Attention-deficit hyperactivity disorder isn't a diagnosis designed to help identify and treat children -- it's a condition tailor-made to sell meds.
And it's sold A LOT of meds.
A new analysis finds that the number of kids on meds like Ritalin and Adderall has jumped an average of 3.4 percent a year every year since 1996 -- culminating in 2.8 million children on these drugs by 2008.
As bad as that is, that's only part of the story -- because while the number of younger kids taking these meds increased slowly but steadily, the number of older kids on them positively skyrocketed: From 2.3 percent of kids between 13 and 18 in 1996, to 4.9 percent of them by 2008.
If you're a drug company that makes millions selling these dangerous and addictive stimulant drugs to children, that's a Very Big Deal -- because you can bet most of those kids didn't suddenly stop taking the meds on their 18th birthdays.
Nope… they're keeping at it, joining the growing ranks of the medicated young adults -- some of whom have been taking the drugs for so long now that they don't even know what "normal" feels like anymore.
Other age groups also saw boosts, with the 6-to-12 crowd rising from 4.3 percent in 1996 to 5.1 percent on 2008. The only group that didn't see an increase was preschoolers -- and you can bet that's already been noted and is being worked on as you read this.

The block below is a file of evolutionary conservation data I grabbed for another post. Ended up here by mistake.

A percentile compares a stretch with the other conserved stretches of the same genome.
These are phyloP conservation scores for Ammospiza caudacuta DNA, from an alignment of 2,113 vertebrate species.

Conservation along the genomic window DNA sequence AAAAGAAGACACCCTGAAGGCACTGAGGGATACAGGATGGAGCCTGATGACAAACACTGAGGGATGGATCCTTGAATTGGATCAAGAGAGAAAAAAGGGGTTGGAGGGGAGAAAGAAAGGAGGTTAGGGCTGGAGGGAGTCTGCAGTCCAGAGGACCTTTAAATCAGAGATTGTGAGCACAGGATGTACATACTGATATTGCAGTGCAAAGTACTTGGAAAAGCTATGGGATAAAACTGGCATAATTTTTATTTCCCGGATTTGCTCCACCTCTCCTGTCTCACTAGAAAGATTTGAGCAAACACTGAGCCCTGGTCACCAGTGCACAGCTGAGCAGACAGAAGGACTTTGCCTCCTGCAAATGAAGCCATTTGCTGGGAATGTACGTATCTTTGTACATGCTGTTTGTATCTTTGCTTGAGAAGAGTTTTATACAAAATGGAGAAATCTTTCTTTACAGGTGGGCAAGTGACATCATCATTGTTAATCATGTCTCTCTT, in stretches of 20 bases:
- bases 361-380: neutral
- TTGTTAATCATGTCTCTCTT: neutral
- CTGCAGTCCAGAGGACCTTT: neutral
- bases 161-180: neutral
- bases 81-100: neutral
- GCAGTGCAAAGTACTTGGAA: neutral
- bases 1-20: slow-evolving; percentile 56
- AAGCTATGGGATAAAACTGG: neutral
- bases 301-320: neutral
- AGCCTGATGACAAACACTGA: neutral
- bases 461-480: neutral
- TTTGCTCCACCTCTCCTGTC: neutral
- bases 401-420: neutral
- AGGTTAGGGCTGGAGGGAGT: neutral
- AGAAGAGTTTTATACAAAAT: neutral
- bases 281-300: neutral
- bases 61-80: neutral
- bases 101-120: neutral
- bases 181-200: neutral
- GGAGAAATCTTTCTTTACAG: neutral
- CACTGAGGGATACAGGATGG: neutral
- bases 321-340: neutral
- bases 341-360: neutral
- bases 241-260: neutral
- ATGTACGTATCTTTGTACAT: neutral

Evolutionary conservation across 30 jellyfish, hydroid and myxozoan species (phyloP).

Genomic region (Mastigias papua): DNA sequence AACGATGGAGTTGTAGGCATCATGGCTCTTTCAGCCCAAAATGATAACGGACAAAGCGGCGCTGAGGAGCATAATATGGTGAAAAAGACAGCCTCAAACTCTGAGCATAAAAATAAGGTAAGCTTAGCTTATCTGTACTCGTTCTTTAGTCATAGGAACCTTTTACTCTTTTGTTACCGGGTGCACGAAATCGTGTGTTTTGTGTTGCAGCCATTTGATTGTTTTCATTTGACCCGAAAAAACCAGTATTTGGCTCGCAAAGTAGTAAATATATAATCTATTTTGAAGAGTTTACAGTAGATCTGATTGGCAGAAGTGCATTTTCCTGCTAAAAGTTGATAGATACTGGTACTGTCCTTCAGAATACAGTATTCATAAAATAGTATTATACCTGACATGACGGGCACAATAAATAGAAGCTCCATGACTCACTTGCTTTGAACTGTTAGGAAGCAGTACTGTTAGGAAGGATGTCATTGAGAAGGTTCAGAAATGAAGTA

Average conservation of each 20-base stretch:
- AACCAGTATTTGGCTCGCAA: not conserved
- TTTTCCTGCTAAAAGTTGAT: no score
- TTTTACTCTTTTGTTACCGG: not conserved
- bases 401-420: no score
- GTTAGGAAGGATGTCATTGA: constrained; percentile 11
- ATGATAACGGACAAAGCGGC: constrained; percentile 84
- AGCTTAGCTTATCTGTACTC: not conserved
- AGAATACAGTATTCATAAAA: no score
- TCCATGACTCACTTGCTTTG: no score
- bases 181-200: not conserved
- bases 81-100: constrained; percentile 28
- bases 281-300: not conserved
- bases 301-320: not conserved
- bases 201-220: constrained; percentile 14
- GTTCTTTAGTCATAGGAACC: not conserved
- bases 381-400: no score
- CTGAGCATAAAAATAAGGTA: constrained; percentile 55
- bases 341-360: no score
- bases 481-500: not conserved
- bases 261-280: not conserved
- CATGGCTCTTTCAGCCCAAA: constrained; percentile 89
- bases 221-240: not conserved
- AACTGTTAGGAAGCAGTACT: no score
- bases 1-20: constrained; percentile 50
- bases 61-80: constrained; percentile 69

But if your child or grandchild is starting to turn into a pain and you've been told he has ADHD, don't turn to the meds that have been linked to violence, bizarre behavior and even suicide.
Turn to better habits instead.
Studies have consistently shown that even the wildest ADHD mini monsters can turn around when processed foods, starches, and food colorings are taken out of their diet.
One study earlier this year found dramatic improvements in 78 percent of children given an all-natural diet with no processed foods. And even an FDA panel has admitted that food dyes can send an ADHD kid spiraling out of control.
Finally, never underestimate the power of a little fresh air.
Another new study finds that kids with ADHD who are exposed to regular "green time" -- time to play in an open area outside, not just a playground -- have much milder symptoms than kids who are cooped up inside.
Put it all together, and you get a pretty simple formula: normal food + normal activity = a normal kid.
Just make sure your kids get their sleep, too. Keep reading to find out why.